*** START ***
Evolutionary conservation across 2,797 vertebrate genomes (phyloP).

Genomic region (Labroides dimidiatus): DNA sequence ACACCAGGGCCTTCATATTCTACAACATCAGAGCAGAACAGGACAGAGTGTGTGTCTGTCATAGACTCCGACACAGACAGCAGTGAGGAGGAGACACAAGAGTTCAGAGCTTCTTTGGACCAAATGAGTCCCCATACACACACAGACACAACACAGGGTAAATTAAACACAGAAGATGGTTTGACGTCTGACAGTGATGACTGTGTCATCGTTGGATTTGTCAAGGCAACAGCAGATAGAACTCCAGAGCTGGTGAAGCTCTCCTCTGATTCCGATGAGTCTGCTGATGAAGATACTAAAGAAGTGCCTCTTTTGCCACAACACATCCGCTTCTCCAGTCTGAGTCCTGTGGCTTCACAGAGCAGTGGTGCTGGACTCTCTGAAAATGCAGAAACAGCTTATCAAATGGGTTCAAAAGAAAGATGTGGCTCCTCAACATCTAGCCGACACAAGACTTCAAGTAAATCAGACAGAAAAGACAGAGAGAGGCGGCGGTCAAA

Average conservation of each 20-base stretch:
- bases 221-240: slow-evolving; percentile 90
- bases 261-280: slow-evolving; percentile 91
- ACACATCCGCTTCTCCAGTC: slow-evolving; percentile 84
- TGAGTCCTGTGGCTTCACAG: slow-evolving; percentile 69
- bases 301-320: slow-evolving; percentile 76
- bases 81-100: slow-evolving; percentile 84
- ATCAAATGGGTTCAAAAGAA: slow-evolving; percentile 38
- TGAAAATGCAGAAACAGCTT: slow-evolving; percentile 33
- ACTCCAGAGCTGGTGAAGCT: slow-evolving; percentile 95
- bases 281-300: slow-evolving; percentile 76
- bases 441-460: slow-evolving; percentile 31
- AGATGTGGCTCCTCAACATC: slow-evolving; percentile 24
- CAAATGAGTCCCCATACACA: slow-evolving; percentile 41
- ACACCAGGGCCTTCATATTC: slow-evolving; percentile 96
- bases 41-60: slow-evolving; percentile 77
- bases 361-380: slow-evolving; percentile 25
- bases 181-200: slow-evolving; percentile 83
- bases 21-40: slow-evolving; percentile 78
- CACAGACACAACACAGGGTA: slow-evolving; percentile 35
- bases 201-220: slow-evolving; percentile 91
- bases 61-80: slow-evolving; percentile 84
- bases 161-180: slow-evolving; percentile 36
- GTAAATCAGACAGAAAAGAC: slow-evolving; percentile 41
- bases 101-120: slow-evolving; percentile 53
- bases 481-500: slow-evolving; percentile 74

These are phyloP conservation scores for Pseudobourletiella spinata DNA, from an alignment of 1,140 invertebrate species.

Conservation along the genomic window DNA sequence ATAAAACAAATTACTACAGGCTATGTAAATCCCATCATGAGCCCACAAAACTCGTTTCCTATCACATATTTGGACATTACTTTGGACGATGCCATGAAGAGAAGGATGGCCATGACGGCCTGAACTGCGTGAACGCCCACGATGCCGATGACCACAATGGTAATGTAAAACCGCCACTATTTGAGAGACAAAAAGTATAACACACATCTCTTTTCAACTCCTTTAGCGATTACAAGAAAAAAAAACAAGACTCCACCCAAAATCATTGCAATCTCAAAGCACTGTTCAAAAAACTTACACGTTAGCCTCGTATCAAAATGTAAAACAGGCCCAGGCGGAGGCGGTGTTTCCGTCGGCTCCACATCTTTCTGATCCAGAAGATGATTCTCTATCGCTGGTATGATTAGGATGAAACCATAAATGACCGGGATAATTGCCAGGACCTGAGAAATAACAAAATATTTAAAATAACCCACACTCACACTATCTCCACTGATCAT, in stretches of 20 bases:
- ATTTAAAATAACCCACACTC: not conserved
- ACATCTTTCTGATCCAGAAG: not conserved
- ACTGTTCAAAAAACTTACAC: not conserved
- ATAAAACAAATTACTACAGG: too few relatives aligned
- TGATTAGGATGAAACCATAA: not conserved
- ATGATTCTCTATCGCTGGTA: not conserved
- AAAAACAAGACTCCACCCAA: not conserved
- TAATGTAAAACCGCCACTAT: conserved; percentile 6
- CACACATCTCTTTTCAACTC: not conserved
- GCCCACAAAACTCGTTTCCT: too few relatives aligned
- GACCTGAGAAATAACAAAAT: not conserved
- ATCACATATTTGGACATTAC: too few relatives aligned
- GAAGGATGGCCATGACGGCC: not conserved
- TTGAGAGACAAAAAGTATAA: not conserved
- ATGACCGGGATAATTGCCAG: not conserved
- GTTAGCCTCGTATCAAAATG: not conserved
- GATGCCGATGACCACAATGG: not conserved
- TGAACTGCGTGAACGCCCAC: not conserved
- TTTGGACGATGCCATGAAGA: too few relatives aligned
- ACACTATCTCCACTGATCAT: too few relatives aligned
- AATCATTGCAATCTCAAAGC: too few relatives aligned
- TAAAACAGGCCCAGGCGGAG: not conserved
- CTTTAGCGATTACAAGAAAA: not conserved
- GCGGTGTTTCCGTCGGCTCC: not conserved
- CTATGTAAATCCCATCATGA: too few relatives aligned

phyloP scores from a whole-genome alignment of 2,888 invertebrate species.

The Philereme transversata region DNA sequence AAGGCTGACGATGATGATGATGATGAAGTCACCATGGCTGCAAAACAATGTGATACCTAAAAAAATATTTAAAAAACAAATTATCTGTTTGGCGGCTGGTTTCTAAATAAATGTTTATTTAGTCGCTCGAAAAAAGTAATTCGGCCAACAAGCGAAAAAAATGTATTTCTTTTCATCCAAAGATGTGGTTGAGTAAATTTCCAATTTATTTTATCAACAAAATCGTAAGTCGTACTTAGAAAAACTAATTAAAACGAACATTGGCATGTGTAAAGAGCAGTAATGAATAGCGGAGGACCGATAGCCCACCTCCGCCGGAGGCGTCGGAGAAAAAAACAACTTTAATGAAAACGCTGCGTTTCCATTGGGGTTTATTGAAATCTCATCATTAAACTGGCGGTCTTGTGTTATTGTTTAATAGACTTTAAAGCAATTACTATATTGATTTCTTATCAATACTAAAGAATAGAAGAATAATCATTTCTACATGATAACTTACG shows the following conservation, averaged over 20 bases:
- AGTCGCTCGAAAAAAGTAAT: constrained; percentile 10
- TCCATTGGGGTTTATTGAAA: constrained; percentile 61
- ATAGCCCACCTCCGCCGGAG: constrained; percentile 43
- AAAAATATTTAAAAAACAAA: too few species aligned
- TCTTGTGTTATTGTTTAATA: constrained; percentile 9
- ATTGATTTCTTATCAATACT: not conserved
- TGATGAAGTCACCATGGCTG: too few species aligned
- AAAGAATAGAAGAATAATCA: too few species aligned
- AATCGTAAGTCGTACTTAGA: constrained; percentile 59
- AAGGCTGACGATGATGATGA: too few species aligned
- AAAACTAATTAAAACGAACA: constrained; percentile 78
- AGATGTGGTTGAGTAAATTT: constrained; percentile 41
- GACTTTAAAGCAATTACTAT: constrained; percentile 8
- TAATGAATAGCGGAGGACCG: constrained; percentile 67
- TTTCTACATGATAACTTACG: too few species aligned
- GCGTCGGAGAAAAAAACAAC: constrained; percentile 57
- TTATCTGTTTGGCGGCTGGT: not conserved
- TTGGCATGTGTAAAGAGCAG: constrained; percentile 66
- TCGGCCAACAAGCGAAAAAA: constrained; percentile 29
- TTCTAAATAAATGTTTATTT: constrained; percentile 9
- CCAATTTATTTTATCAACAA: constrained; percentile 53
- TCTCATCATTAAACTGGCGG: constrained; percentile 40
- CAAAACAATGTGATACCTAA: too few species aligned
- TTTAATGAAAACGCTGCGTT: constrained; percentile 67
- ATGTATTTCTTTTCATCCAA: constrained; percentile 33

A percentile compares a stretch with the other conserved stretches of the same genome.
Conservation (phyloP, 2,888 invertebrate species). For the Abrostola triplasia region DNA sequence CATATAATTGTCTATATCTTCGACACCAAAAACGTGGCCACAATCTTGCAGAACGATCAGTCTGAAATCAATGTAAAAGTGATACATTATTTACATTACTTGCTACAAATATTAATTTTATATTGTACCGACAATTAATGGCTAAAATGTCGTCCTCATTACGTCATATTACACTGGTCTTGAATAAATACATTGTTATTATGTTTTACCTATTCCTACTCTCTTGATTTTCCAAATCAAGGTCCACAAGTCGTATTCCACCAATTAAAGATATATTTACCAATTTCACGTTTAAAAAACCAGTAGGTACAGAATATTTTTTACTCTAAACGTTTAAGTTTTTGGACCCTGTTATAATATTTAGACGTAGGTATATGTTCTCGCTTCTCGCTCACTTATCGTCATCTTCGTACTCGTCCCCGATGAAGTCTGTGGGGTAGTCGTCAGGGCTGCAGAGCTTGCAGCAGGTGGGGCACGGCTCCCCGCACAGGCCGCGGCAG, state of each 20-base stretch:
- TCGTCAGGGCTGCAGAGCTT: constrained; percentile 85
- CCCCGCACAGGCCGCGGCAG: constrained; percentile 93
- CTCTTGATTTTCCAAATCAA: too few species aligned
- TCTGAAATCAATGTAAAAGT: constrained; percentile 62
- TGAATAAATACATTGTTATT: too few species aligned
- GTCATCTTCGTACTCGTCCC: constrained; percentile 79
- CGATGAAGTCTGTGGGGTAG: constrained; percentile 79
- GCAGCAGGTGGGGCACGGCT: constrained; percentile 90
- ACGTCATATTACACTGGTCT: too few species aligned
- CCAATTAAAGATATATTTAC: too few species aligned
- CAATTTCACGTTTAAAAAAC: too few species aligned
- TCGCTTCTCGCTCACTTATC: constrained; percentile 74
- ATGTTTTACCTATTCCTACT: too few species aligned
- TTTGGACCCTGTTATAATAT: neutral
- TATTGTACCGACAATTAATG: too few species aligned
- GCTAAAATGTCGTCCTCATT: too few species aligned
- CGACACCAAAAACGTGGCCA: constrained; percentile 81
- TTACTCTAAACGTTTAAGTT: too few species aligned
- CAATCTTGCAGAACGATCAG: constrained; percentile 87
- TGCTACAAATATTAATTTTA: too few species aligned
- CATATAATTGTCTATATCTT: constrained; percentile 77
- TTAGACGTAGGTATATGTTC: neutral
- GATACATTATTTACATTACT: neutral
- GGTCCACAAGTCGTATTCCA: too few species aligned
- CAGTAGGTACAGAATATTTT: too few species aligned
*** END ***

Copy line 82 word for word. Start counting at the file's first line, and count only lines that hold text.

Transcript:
- ATGTATTTCTTTTCATCCAA: constrained; percentile 33